Holistic Therapies

  • Acupuncture

Acupuncture is an ancient therapy that uses small needles placed along invisible energy channels called “meridians” that correspond to particular systems and organs in the body. The needles help to unblock channels and encourage the spread of energy, “Qi”. Overtime treatments work to bring the body into homeostasis and heal the underlying issue on a deep, cellular level. It has been known to place a woman’s endometriosis into remission and restore fertility.

  • Herbal Medicine

Ayurvedic Medicine and Eastern medicine looks at the body as a whole and incorporate nutritional and lifestyle guidance as well as herbal remedies to target symptoms and treat ailments holistically.

Herbal remedies and flower essences can be useful in healing.

  • Physical Therapy

Pelvic floor physical therapy can be beneficial to relax and strengthen the muscles of the pelvic floor that have been impacted by the endometrial cells, adhesions, and scar tissue from surgeries.

The therapist can support you by teaching you about your personal body mechanics and how to alleviate any constriction within your pelvic floor. They will often lead you through a series of exercises that are similar to common yoga poses that target the hips and lower back and rebuild strength in the pelvic floor as well.

Depending on how your pain presents, the therapist could perform internal work to release trigger points in the pelvic floor wall and manually loosen the constricted muscles and ligaments.

  • Massage and Body Work

Osteopathy, Cranial-Sacral Therapy, Chiropractic, Kinesiology, Reflexology, and Reiki all work to provide immediate and long-term relief with the symptoms and introduce a sense of calm to the body to activate natural healing responses.

  • Nutrition

Food can be used as medicine to support the body and reduce inflammation and ease digestion which contributes to alleviating endo. Many women find a reduction of their symptoms with nutritional changes alone, demonstrating how essential it can be. Every person is different so finding the right balance with nutrition for you can take time.

  • Yoga and The Breath

Yoga helps one to connect with their body and focus their awareness on the areas that are in need of attention. It helps to relax and strengthen the body. It improves musculoskeletal alignment and balance. The practice of moving from pose to pose can be a meditative experience. When you add in focused breathing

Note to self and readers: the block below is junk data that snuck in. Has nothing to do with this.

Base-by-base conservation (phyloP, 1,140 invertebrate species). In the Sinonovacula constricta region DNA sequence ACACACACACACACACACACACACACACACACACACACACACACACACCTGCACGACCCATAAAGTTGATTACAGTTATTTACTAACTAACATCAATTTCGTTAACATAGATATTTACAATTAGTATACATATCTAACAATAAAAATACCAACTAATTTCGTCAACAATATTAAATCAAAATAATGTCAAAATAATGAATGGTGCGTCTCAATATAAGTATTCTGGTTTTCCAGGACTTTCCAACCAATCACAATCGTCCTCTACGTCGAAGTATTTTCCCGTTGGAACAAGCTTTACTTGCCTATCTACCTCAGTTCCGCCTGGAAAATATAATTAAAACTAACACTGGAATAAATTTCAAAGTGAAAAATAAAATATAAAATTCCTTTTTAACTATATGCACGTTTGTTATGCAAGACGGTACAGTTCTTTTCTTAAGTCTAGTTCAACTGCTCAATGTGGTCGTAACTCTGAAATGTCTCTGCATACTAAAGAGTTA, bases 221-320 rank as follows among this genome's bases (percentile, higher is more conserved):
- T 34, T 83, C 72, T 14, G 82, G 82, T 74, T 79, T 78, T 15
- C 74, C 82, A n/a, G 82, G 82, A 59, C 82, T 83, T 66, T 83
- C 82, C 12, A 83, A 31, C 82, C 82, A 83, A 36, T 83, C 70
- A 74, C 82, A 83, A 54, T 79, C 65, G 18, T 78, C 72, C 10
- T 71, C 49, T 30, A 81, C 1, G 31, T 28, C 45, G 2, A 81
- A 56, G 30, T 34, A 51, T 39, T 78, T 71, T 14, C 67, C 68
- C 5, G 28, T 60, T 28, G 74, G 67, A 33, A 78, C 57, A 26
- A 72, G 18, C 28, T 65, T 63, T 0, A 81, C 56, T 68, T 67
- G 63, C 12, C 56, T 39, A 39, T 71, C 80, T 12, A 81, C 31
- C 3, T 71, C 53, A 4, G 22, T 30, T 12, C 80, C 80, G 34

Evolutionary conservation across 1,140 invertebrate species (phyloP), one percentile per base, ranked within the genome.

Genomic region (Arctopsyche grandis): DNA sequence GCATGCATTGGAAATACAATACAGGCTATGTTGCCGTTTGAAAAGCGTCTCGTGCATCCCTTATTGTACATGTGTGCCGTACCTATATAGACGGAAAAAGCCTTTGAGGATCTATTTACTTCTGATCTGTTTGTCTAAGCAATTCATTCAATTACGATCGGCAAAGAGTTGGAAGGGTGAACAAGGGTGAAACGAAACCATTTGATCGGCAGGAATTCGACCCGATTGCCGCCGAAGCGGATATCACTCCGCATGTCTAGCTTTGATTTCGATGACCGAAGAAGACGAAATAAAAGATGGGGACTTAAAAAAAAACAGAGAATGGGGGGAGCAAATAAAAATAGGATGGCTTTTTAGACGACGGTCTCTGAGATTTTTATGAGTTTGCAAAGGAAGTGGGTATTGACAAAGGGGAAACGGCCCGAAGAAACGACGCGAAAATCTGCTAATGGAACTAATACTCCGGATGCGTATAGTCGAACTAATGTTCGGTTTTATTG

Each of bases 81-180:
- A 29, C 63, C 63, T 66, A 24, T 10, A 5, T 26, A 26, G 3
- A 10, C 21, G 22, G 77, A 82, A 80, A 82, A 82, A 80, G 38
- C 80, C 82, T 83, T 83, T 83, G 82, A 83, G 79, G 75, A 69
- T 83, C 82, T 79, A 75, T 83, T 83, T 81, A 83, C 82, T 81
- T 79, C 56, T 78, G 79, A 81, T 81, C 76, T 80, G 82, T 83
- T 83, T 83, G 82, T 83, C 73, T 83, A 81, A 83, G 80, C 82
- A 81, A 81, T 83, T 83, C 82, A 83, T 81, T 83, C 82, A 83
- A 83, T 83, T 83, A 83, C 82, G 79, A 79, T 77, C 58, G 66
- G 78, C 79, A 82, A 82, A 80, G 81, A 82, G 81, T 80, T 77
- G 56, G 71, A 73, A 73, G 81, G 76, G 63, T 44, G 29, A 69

Developing a regular movement and breath practive can be a powerful foundation to one’s healing journey.

Historically

Women have been called “hysterical” for “overreacting” to pain for thousands of years.​

Sigmund Freud often diagnosed women experiencing heavy periods, infertility, and generalized pain with hysteria and concluded that much of what these women were feeling was psychosomatic. However, when endo specialists study these women’s symptoms and doctor’s language more closely it is believed that they had endometriosis or other similarly painful gynecological conditions.

We can see that women were treated in painful ways in Ancient Greece. One treatment for women with heavy menstrual bleeding was placing leeches inside the woman’s uterus. Ouch.

If you fast-forward to modern times we still have many treatment options that feel dehumanizing and barbaric. It can take women 8-10 years to receive a diagnosis for endometriosis because doctors brush their symptoms aside and others assure them that it is ‘normal’. Woman are often handed a sedative over a pain killer when they are in the emergency room complaining of pain.

Since there is no cure, a woman with endo is combating their illness the majority of their life. (It is possible to experience symptoms before you menstruate and after menopause.)

It is time for there to be an evolution in treating endo .

The Future

There are a growing number of resources available through medical journals, new books are being written by specialists, and endometriosis advocates and wellness coaches are helping endo women navigate a way through the healing process.

There is a lot of work to do to understand what endometriosis is, how it forms, and how to find a cure for it.

I believe there are many leaps and bounds that will happen in the next decade.

Until then, one of the primary focuses should be around ending the stigma around menstruation and women’s pain. Especially with our daughters, sisters, mothers.

We need doctors who are willing to listen and empathize and work to understand the full complexity of how our pain and our our illness impacts us and work to address the underlying root issue.

We have an obligation to the women in our world to break the taboo around women’s pain.

Resources:

  1. Endometriosis, A Key to Healing and Fertility Through Nutrition by Dian Shepperson Mills and Michael Vernon PhD
  2. Endometriosis, Ancient Disease, Ancient Treatments, Cameran Nezhat, Farr Nezhat
  3. https://endometriosisspecialists.com/wp-content/uploads/endometriosis-ancient-disease-ancient-treatments.pdf
  4. Harvard Health, Women and Pain, Disparities in Experiences and Treatment by Laura Kiesel
  5. The National Institute of Health, Treatments for Endometriosis